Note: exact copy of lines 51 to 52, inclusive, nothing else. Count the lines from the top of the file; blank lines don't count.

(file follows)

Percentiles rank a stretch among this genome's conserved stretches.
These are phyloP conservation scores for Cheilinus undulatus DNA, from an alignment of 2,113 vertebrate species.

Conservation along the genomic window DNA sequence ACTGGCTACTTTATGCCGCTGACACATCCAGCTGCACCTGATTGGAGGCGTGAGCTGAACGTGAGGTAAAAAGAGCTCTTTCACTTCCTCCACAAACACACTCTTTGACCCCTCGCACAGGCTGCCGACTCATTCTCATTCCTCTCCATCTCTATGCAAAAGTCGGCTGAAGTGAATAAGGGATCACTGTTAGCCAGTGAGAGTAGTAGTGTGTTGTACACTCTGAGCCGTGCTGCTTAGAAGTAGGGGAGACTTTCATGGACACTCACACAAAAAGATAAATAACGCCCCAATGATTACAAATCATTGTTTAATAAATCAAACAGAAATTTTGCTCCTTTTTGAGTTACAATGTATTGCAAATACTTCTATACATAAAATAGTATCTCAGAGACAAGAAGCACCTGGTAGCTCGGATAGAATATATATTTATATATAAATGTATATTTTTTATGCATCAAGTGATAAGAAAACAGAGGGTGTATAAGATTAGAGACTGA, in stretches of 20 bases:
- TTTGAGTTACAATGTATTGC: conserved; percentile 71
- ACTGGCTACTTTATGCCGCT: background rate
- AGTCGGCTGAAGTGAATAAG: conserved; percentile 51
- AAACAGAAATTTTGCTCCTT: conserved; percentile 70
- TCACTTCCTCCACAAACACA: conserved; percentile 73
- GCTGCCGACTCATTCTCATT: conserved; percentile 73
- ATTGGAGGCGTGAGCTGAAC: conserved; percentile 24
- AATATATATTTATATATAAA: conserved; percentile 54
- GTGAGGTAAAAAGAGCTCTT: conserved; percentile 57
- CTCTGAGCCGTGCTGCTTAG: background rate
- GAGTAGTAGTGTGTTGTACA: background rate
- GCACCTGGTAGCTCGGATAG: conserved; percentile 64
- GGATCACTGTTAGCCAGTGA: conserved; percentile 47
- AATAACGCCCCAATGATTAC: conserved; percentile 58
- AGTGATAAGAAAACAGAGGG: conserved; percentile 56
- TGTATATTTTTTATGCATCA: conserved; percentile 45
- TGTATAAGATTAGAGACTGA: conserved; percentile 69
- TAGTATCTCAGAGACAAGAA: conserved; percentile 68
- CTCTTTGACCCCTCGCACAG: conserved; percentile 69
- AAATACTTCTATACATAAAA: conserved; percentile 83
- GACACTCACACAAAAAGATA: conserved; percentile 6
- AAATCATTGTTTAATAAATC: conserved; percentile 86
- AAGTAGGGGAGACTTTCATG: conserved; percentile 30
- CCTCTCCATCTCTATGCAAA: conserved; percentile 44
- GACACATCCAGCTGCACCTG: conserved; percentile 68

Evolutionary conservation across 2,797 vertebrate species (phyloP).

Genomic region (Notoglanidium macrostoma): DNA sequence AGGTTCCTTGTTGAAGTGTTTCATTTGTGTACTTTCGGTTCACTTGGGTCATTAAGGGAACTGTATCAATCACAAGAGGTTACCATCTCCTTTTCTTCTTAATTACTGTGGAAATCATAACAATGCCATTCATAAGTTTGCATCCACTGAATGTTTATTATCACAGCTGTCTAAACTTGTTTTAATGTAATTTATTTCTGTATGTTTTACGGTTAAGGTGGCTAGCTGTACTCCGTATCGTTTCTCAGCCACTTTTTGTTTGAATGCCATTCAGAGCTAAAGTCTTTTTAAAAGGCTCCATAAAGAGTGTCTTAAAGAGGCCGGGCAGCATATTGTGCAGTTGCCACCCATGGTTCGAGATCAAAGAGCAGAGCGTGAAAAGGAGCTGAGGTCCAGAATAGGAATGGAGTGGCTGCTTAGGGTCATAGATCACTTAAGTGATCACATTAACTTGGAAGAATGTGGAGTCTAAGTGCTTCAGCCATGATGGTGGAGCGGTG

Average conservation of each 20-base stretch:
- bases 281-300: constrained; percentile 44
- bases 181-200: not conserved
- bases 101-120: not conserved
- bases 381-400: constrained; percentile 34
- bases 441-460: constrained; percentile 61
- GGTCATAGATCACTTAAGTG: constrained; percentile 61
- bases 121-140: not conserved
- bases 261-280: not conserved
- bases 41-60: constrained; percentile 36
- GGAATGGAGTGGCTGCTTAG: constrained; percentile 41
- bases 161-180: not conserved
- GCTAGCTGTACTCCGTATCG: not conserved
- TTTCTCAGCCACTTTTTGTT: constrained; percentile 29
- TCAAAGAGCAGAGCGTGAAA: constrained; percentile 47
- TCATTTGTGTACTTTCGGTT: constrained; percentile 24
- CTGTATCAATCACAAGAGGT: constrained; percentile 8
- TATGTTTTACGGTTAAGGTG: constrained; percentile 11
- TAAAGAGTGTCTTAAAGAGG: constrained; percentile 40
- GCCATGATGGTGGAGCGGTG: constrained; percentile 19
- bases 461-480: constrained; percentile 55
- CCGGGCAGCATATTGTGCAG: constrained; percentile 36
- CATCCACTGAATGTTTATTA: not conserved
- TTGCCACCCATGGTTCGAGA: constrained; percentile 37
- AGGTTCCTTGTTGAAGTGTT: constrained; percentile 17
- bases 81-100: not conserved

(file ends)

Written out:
- bases 461-480: constrained; percentile 55
- CCGGGCAGCATATTGTGCAG: constrained; percentile 36